TORONTO -- It was Nov. 5 when Toronto Maple Leafs center Nazem Kadri hit Vancouver Canucks forward Daniel Sedin. As Sedin was shooting the puck in the left circle, Kadri came up from behind to his right and blindsided him. Sedin's helmet popped off. His head hit the ice.
Kadri received a major for charging and a game misconduct. He did not receive supplemental discipline for an illegal check to the head, however, because the NHL Department of Player Safety determined through video review that the main point of contact was not Sedin's head.
NHL general managers discussed the Kadri-Sedin hit specifically and blindside hits in general when they met Tuesday in Toronto.
"I think now with the speed of the game and the way players back pressure so hard, that we have to take a look at everything to make sure that player safety is first and foremost," Canucks GM Jim Benning said.
But the discussion took about 15 minutes of a five-hour meeting, and the GMs left without a consensus, let alone a recommendation of a rule change. They generally do not discuss topics in depth or recommend rule changes at their annual one-day meeting in November, reserving that for their annual three-day meeting in March.
If they discuss outlawing blindside hits in March, it won't be easy to rewrite a rule or write a new one. They would have to define a blindside hit, decide how the rule would be enforced and strike the right balance.
"I think this is the hardest area to work through because we all care about player safety," Philadelphia Flyers GM Ron Hextall said. "We want the players to be safe. We also don't want to take hitting out of the game. It's a sensitive area, and to me, there's got to be a lot of thought and a lot of video watching and a lot of opinions before you start to change things."
Together with the NHL Players' Association through the competition committee, the NHL has worked to reduce head trauma but has not instituted a total ban on head contact, allowing for the fact hits can have incidental head contact because of the nature of the game. Puck carriers bend over. Defenders stand up.
In March 2010, the NHL instituted Rule 48 (illegal check to the head), banning lateral or blindside hits when the head was targeted and/or the principal point of contact. Remember: Hit after hit, reasonable people with rich hockey backgrounds would argue whether it was lateral or blindside.
In June 2011, the competition committee adjusted Rule 48, removing the words "lateral" and "blindside." There would be no more arguments about whether a hit was lateral or blindside. What mattered was whether the head was targeted and/or the principal point of contact.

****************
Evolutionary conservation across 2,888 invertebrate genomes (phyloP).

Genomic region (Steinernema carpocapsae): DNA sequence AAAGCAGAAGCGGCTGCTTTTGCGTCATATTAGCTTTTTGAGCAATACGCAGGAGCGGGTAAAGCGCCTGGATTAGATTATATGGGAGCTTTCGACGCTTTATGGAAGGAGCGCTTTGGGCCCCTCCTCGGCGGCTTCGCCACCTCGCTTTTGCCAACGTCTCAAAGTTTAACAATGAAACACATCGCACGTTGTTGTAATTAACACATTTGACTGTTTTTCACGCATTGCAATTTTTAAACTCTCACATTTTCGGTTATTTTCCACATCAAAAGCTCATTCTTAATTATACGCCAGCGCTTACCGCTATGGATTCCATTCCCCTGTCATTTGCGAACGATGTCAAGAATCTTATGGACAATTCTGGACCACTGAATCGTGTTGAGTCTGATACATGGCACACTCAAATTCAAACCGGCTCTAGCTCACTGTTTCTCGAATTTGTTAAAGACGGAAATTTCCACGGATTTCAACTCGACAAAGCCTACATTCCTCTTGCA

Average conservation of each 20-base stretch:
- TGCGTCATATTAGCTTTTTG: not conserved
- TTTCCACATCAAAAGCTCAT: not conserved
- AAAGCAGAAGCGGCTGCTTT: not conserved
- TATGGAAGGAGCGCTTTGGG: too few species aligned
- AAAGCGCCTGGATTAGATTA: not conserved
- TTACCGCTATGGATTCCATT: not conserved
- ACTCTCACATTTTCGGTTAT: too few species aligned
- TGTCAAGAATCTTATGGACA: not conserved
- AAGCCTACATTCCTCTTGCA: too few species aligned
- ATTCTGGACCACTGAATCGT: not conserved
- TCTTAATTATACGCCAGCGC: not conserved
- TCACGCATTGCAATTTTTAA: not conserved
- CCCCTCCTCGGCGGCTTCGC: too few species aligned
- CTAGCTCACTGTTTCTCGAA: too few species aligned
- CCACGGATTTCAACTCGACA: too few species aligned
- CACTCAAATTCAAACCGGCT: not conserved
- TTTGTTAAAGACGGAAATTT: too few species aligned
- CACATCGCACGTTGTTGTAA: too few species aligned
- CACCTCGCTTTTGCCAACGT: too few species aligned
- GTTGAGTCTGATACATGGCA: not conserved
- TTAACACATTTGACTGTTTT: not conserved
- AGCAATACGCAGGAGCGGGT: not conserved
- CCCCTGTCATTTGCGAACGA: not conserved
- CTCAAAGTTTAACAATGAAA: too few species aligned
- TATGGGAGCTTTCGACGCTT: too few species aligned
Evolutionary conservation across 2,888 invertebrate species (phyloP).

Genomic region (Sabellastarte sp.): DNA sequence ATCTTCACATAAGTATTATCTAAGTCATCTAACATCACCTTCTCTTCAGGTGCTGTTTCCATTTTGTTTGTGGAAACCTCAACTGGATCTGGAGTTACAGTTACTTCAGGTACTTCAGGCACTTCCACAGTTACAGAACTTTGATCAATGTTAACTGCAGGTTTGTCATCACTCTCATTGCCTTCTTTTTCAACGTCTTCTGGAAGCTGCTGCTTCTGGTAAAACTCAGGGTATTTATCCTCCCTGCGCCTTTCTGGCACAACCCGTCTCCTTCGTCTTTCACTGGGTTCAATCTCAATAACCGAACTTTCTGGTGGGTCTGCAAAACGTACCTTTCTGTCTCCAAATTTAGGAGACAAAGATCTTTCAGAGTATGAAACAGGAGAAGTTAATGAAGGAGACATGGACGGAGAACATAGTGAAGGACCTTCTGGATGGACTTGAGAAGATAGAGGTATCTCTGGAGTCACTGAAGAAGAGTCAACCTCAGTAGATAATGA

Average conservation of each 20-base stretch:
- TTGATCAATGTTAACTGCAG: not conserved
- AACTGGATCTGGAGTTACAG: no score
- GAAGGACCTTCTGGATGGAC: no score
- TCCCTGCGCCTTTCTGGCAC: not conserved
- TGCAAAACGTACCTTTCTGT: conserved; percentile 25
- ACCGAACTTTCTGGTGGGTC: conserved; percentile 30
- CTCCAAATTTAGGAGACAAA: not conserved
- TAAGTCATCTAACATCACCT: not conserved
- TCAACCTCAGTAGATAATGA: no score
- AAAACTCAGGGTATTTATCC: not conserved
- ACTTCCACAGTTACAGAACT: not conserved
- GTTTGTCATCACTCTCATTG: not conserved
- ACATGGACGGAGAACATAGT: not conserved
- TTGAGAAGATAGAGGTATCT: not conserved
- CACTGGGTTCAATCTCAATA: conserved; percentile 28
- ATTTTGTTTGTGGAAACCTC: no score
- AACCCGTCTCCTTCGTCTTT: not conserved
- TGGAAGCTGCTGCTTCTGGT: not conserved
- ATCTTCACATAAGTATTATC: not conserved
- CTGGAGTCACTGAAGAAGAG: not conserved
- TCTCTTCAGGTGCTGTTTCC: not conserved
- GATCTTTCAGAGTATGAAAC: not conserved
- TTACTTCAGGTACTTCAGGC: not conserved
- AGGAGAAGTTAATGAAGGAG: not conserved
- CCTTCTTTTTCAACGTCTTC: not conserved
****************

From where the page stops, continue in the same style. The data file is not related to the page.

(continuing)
In September 2013, the competition committee adjusted Rule 48 again, removing the concept of targeting, replacing the word "principal" because people confused it with "first," and adding consideration of whether head contact was avoidable. It read: "A hit resulting in contact with an opponent's head where the head was the main point of contact and such contact to the head was avoidable is not permitted." What mattered was whether the head took the brunt of the blow, and if so, whether it could have been avoided.
Bottom line: Over the years, the rule has become broader, simpler and clearer. You cannot make the head the main point of contact from any direction if you can avoid it.
Kadri got a lot of Sedin's torso. He did not pick his head. Few hits like that have had the result this one did. If you outlaw hits like that, you might outlaw more than you intended and create more confusion and controversy.
Minnesota Wild GM Chuck Fletcher said he looked at video the other day and saw about 20 hits that could be labeled blindside that weren't as egregious or as physical as the Kadri-Sedin hit, "so it's just a little bit of a slippery slope."
"You could just say, 'Get rid of any hit that's not a north-south hit,'" Chicago Blackhawks GM Stan Bowman said. "But there's a lot of those in a game. You'd be surprised. Now, they're not all to the extreme level of the Sedin and Kadri incident. … I can't remember the last one that was like that. So it's not a real frequent event. So you should say, 'OK, then all the easier just to get rid of it.' But how would you word it then? What would your wording be?"
How would you define "blindside" clearly? Would you make the level of force a factor? How would you enforce it consistently?
Would it take too much hitting out of the game?
These are some of the things the GMs must consider between now and March.
"It's very difficult, because part of the blindside is checking when a guy's got the puck in a scoring position and you're backchecking," Hextall said. "So it's not one of those all-encompassing areas where you can say, 'OK, if a guy does this, then it's a blindside hit.' It's one of those things that it's got to go through a process. These meetings are not the time for it. Those are the March meetings. So I don't know if it's on the agenda [for March] or not.
"It's something we're all afraid of. None of us want to see it. On the other hand, if you just start labeling it just blindside, you're bringing a lot of hits in there that don't do any damage and are good hockey plays."